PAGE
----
Give Public Clear Lansdowne Fiscal Picture: OPEN LETTER

 

This is an open letter from long-time Bulldog reader and community activist John Langstone to Capital Councillor Shawn Menard.

Langstone tries to make fiscal sense out of the documentation provided the public in Lansdowne 2.0. It was not easy:

 

Hi Shawn,

I’m trying to get my head around some of the financial information on the City of Ottawa-Ottawa Sports and Entertainment Group partnership, and frankly, despite hours of effort, I remain lost.


I transposed the spreadsheet, Document 11 on the city website, into an Excel spreadsheet (see attached). And note: It isn’t perfect. I keyed in numbers and used formulas to add things up – so there are rounding errors in the decimal point. The odd 0.1 kind of thing – in terms of looking at long-range forecasts (now 2066), is relatively minor to insignificant. But someone can use this to create scenarios and presentations for study. That’s what I’m trying to do.

First, the spreadsheet seems to go 43 years into the future. Is this agreement really a 50-year term now? If so, the financial forecasts 20 years or more into the future cannot be used with any confidence by a reasonable person. How many times has the football team gone bankrupt in 40 years? Yet the city is currently predicting significant financial returns for the Redblacks in 20 years and beyond. The 50-year predicted totals boggle the mind.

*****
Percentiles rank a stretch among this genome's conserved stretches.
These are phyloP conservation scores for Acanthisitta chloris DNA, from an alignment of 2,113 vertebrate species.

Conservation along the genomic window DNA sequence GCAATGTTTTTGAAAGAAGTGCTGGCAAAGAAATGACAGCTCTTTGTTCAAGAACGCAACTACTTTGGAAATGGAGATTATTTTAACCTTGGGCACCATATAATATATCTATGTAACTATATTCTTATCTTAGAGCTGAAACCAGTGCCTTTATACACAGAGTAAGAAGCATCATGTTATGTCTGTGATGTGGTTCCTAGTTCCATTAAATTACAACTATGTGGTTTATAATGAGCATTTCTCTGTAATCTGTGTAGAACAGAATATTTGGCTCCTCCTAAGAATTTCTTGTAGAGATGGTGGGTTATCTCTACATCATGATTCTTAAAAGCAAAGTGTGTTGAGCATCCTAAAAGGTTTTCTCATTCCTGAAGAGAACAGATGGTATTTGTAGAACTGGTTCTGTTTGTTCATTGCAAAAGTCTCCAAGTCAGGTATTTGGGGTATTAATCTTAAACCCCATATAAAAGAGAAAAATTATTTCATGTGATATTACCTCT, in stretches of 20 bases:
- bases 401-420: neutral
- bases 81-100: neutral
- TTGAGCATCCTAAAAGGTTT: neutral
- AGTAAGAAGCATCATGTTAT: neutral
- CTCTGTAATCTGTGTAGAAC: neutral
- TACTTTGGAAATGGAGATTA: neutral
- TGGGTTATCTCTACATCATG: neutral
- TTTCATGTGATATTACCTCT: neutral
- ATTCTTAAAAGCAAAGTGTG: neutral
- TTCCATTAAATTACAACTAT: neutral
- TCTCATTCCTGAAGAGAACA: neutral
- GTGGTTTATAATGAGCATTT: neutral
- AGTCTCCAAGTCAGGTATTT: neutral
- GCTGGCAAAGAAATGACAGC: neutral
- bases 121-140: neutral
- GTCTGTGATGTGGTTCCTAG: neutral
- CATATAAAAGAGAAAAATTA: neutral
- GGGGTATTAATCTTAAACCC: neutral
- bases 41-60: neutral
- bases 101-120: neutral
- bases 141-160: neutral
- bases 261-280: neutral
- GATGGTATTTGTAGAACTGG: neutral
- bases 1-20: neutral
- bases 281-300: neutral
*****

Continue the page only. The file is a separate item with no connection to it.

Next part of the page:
And unless I misunderstand it (and that may be the case), the city spreadsheet is pretty much about OSEG’s world. All of those cash flows and debt payments are things that only affect them directly. From what I understand, the only thing that affects the city is the waterfall payment.